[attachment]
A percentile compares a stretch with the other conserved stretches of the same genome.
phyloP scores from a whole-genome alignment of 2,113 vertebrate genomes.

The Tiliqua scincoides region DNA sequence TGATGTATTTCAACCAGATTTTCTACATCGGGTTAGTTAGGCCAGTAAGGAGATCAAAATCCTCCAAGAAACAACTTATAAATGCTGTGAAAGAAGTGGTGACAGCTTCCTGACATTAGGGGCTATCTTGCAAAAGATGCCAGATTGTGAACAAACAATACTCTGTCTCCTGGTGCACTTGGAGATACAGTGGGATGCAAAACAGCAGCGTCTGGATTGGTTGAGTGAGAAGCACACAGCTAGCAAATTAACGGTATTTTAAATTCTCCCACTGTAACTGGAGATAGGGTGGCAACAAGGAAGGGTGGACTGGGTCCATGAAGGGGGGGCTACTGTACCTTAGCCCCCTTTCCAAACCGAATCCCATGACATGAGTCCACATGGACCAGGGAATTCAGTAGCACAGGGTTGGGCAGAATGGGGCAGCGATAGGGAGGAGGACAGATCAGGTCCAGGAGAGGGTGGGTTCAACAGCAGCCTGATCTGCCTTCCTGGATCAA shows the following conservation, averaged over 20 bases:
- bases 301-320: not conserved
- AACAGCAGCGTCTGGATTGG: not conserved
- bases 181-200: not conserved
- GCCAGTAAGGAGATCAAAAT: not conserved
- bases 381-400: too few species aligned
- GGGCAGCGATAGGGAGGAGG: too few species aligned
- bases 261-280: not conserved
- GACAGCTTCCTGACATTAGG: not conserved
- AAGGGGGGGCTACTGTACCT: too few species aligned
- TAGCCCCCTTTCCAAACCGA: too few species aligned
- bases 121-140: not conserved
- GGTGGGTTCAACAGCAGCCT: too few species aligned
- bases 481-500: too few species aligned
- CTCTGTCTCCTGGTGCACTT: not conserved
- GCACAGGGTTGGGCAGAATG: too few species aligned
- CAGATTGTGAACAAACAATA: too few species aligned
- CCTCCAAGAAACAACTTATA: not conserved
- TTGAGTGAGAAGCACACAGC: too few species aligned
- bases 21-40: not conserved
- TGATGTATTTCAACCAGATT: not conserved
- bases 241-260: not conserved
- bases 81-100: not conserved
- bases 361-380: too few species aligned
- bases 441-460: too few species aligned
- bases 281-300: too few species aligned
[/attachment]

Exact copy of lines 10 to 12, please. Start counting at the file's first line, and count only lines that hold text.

- bases 261-280: not conserved
- GACAGCTTCCTGACATTAGG: not conserved
- AAGGGGGGGCTACTGTACCT: too few species aligned